As the tools are of great importance to ensure a repeat accurate termination, customers further benefit from TE Connectivity's full range of dedicated wire termination tools, ranging from hand insertion tools up to customer specific machines. Allowing for the development of the plastic cavity and the stamping tools for the terminals, and depending on the complexity of the application, the design-in time will typically be anywhere between three and nine months.
MAG-MATE interconnection solutions support the switch to Aluminum
Rocketing copper prices, often in combination with weight issues, cause an increasing number of companies across several industries to consider a switch to aluminum magnet wires. The potential benefits provide a strong motivation: While copper can account for 10 percent of an electric motor's cost, aluminum can bring this down to around 2 percent. At equal conductivity requirements aluminum is also half the weight of copper.
So far, the biggest single obstacle to aluminum is the interconnection technology. As the material is more brittle than copper, the termination is crucial. TE Connectivity has conducted several studies to determine whether MAG-MATE terminals can be used with Al magnet wire. The findings were that MAG-MATE terminals work perfectly well with aluminum wire as long as the wire is not over-inserted into the IDC slots and is adequately strain relieved. Given that the cavity, terminal and tool are designed to insert the wires to the proper level, the resulting gas-tight interconnection is just as reliable and durable as if using copper wire. TE Connectivity will also provide customized terminal insertion depth specifications to afford non-destructive quality monitoring for consistently reliable connections regardless of copper or aluminum. Again TE Connectivity offers full support for the design-in of MAG-MATE solutions with Aluminium wire to compensate for the creep and stress relaxation characteristics of the light-weight material. This includes the modified insertion tools for doing the job.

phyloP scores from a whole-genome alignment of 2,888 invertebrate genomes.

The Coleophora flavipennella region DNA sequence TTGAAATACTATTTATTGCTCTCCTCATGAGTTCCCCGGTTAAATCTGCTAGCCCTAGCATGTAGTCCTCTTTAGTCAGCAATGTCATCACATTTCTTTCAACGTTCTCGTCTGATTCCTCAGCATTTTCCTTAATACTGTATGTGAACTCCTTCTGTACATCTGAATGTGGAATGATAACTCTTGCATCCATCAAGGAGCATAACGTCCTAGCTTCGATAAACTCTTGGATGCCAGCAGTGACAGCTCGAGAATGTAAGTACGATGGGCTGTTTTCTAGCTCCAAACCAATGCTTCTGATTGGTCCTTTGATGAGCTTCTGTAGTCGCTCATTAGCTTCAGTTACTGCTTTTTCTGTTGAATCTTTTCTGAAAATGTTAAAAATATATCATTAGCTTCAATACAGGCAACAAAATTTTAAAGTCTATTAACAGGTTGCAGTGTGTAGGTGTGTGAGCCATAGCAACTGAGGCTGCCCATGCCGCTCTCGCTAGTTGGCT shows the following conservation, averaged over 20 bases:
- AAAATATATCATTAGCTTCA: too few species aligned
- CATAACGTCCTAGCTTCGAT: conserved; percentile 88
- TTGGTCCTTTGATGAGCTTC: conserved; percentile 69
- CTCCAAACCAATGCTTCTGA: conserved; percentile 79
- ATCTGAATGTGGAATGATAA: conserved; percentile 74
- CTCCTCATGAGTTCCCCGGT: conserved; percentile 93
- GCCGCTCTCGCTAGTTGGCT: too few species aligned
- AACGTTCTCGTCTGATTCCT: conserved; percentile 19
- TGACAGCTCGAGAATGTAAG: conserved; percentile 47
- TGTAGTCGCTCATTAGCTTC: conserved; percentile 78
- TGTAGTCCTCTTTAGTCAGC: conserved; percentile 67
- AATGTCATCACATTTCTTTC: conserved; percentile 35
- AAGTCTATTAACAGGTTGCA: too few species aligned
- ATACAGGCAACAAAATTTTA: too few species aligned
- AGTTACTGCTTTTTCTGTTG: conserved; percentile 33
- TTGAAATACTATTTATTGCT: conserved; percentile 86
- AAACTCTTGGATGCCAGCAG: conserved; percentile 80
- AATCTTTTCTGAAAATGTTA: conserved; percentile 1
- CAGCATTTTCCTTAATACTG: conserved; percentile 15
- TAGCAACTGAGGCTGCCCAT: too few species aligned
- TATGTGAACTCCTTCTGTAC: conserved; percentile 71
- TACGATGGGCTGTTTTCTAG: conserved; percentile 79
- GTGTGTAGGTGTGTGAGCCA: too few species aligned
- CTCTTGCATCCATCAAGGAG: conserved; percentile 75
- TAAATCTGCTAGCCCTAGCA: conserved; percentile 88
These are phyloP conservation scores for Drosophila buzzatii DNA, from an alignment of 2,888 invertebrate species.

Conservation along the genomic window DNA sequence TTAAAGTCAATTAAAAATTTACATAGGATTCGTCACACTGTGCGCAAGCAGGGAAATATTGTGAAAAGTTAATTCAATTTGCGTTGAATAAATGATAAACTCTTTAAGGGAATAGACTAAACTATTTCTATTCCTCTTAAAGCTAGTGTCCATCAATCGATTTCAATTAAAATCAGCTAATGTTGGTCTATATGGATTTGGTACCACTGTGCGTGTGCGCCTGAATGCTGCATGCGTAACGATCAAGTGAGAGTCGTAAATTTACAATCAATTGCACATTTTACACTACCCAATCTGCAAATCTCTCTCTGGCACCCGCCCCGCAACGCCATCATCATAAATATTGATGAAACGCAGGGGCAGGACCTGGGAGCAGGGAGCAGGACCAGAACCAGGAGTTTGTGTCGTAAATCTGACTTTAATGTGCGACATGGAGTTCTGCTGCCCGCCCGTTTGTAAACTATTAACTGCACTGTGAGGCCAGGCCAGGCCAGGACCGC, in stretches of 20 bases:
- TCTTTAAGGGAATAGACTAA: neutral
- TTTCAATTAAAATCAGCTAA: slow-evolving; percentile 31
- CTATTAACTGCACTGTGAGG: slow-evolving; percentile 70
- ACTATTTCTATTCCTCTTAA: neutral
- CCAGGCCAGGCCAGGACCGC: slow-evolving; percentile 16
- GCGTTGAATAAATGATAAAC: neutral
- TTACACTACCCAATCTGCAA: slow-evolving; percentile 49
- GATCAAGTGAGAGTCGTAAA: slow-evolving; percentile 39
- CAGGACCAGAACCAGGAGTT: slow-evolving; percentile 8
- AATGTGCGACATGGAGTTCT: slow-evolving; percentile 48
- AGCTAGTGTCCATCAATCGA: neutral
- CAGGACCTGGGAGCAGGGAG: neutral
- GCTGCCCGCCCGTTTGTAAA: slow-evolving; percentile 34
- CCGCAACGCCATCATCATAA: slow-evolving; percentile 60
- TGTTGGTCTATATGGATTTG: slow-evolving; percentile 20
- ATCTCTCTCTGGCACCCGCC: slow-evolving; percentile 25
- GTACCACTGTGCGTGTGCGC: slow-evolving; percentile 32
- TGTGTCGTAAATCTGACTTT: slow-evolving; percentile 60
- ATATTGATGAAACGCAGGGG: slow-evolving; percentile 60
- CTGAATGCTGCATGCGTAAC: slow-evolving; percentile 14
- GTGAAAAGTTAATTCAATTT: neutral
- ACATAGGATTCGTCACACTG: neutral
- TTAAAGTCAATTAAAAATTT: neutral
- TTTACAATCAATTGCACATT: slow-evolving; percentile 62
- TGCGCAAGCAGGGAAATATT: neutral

Contacting Magnet Wire and a Lead in one Go
Another TE Connectivity magnet wire termination product is closely related to IDC technology and has become notably successful in the automotive industry: The SIAMEZE wire termination connects a lead wire to a magnet wire in a plastic cavity. This terminal can, for instance, contact a magnet wire at the bottom IDC slot, and interconnect a solid, stranded, or bonded lead wire (with 105 °C PVC insulation) at the top. The Lead Lok terminal's locking barbs ensures full wire retention. While the geometry of SIAMEZE wire termination differs from the MAG-MATE, terminal it follows the same principle. Stripping burrs on either side of the SIAMEZE terminal pierce the lead wire during insertion at two contact points. Again the interconnection is durable because the resilience of the IDC slot's tongues ensures a permanent pre-loading of the contact points.
So despite the fact that IDC technology has been available for a long time, there is much potential for applying it to medium and large volume products. Increasing economic pressure, stricter quality requirements and the need for greener production unanimously mandate MAG-MATE solutions. It is a superior choice for the age of efficiency.